By Brad Friedman on 6/23/2014, 4:03pm PT  

Just getting back on the grid today after a few days off of it, so getting caught up with much, including today's release of the legal memo [PDF] detailing the Obama Administration's claim of legal authority for the 2011 targeted drone killing of U.S. citizen and alleged terrorist Anwar al-Awlaki in Yemen.

(Three other U.S. citizens were also killed in drone strikes abroad, including al-Awlaki's 16-year old son one month after his father, though the Administration contends those killings were incidental deaths during strikes targeting others...as if that makes them less awful somehow? In any event...)

As the Washington Post notes, portions of the document are redacted, including "paragraphs that presumably explained why the Justice Department's Office of Legal Counsel determined that killing Awlaki in a drone strike would not violate the Fourth Amendment, which guarantees due process to U.S. citizens accused of crimes."

The paper adds, however, that "the memo provides previously unknown details about the reasoning behind one of the most controversial counterterrorism operations carried out by the U.S. government since the Sept. 11, 2001, attacks."

But what caught my eye in particular today, was the Congressional Progressive Caucus' somewhat snarky, if very clever, promotion of their press release in response to the released (and redacted) memo, which Roll Call's Steven Dennis describes as "Progressive Caucus Trolls Obama on Drone Memo"...

Mike Casca, the Communication Director for caucus co-chair Keith Ellison (D-MN) emailed the following version of the CPC's press release today [click graphic to enlarge]:

The unredacted version of that press release is posted here.

While Casca's clever version of the CPC statement caught the attention of a number of political reporters (including my own), the content is also of note.

The unredacted CPC statement offers both applause and a call for still more transparency by the Administration after today's release of the redacted legal memo. That release was ordered by the U.S. Second Circuit Court of Appeals. But, as WaPo describes it, the memo's "disclosure also represents a significant capitulation by the Obama administration which fought for years to keep the memo --- as well as many other aspects of its targeted killing program --- secret from the public."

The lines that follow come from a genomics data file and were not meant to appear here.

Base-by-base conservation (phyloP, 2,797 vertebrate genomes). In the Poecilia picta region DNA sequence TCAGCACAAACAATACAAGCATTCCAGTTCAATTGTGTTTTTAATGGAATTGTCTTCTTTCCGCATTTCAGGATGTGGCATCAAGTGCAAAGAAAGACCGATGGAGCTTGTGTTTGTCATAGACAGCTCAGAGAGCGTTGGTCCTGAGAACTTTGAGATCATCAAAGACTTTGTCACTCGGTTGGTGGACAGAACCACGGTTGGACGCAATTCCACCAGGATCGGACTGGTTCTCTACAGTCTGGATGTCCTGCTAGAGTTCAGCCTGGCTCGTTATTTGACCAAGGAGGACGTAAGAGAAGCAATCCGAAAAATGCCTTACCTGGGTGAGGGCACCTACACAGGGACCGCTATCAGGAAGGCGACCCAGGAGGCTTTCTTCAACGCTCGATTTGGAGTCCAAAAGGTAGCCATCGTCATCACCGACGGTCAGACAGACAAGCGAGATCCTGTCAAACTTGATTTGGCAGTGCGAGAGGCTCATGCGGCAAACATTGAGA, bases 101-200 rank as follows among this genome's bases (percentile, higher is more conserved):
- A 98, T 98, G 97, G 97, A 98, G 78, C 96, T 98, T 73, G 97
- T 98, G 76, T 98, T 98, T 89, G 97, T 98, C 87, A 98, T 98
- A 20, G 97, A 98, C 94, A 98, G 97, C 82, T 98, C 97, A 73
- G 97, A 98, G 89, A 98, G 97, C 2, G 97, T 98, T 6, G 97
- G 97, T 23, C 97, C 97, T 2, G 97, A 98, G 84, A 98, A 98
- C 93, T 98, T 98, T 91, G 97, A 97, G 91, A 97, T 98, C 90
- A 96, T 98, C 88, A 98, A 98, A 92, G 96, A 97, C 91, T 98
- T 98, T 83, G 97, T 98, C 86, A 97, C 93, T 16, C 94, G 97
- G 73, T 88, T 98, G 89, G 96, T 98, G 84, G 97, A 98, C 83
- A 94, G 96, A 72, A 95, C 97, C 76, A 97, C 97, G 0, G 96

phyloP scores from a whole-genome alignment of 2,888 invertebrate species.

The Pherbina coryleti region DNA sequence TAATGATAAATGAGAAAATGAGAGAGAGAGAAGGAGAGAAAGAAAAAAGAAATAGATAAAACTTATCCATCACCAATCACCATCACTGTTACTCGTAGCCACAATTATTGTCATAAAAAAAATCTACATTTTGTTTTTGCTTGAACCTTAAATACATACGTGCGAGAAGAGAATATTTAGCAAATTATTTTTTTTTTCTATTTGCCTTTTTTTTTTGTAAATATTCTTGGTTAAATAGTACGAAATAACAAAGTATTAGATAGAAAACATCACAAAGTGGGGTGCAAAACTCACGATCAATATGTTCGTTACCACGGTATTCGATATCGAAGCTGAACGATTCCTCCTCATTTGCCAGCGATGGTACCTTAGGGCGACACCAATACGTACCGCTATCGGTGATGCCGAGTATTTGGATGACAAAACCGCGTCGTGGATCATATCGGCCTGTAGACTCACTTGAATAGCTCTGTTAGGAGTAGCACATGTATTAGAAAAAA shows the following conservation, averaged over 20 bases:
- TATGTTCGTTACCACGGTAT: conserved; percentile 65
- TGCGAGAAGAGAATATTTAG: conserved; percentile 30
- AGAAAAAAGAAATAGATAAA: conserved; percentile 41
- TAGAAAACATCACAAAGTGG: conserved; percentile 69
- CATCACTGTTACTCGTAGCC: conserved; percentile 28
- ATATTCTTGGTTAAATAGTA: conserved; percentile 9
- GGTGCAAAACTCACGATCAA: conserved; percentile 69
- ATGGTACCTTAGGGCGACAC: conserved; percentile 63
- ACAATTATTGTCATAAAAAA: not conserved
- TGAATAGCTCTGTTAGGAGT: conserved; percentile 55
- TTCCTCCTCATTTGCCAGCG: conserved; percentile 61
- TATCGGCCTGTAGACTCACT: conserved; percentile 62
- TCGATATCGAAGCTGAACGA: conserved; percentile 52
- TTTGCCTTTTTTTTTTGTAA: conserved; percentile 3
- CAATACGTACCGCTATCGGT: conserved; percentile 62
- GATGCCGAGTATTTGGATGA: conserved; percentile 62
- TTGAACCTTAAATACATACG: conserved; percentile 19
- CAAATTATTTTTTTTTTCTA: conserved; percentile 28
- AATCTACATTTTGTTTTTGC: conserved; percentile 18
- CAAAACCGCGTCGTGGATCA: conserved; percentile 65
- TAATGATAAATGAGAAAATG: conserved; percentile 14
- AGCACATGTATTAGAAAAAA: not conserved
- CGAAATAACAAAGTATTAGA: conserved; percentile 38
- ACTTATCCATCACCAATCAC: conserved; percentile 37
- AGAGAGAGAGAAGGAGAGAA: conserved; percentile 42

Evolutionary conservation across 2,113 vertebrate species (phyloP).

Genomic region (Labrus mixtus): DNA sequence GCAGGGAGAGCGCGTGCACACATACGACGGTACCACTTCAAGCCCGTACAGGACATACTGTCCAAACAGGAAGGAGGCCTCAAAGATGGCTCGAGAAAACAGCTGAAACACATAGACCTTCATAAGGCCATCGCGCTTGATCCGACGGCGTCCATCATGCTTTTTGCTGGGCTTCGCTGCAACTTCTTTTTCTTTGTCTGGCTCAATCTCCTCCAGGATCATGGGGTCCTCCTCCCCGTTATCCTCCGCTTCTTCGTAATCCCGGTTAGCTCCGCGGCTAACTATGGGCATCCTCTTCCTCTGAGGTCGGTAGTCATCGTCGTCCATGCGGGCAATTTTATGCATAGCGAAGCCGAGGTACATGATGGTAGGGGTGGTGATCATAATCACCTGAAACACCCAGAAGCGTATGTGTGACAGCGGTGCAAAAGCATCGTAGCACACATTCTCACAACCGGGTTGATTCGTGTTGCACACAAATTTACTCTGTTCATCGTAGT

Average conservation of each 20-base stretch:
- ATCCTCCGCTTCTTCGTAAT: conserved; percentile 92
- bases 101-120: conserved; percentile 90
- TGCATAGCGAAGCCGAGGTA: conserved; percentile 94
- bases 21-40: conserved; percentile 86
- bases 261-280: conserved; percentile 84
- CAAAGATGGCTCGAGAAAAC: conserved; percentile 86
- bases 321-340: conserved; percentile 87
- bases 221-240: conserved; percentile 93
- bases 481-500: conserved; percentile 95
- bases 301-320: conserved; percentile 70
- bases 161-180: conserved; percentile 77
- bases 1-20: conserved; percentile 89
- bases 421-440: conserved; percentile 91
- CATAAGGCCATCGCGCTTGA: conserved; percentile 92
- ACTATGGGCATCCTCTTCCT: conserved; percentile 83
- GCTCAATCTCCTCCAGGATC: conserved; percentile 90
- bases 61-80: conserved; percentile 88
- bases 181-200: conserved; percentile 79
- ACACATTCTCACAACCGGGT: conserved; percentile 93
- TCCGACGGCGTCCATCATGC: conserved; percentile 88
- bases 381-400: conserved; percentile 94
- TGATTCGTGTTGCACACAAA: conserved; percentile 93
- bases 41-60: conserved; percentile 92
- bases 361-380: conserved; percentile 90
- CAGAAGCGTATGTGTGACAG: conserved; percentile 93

CPC Co-Chair Rep. Raúl Grijalva (D-AZ) says in their release today: "It's time to end the secrecy surrounding our drone policies, and I applaud the administration's move to release this memo. It's a far cry from outright transparency, but it is a good first step."

Ellison adds: "The American people can now learn more about a program that has claimed the lives of innocents and damaged our reputation abroad. The release of this secret memo is a victory for transparency. But more must be done to inform the public and have accountable policies."

CPC Whip Rep. Barbara Lee (D-CA) concluded the statement: "The release of this secret memo is a good step toward transparency but we have a long way to go." She went on to call for the repeal of Congress' Authorization for Use of Military Force (AUMF), cited by the Obama Administration as giving them the legal authority for such killings, without due process, anywhere in the world. Lee, it should be noted, was the only member of either the U.S. House or Senate to vote against the AUMF back in 2001, just days after the 9/11 attacks. She says in today's statement that the authorization "has allowed endless war with little Congressional debate, input or oversight."

The 69 current members of the Congressional Progressive Caucus are listed here.

It's good to see the members of a Democratic caucus working to hold one of their own accountable, even if it takes a bit of "trolling" to help do it. It's hard to imagine one of the Republican caucuses doing something like that during the Administration of George W. Bush, frankly.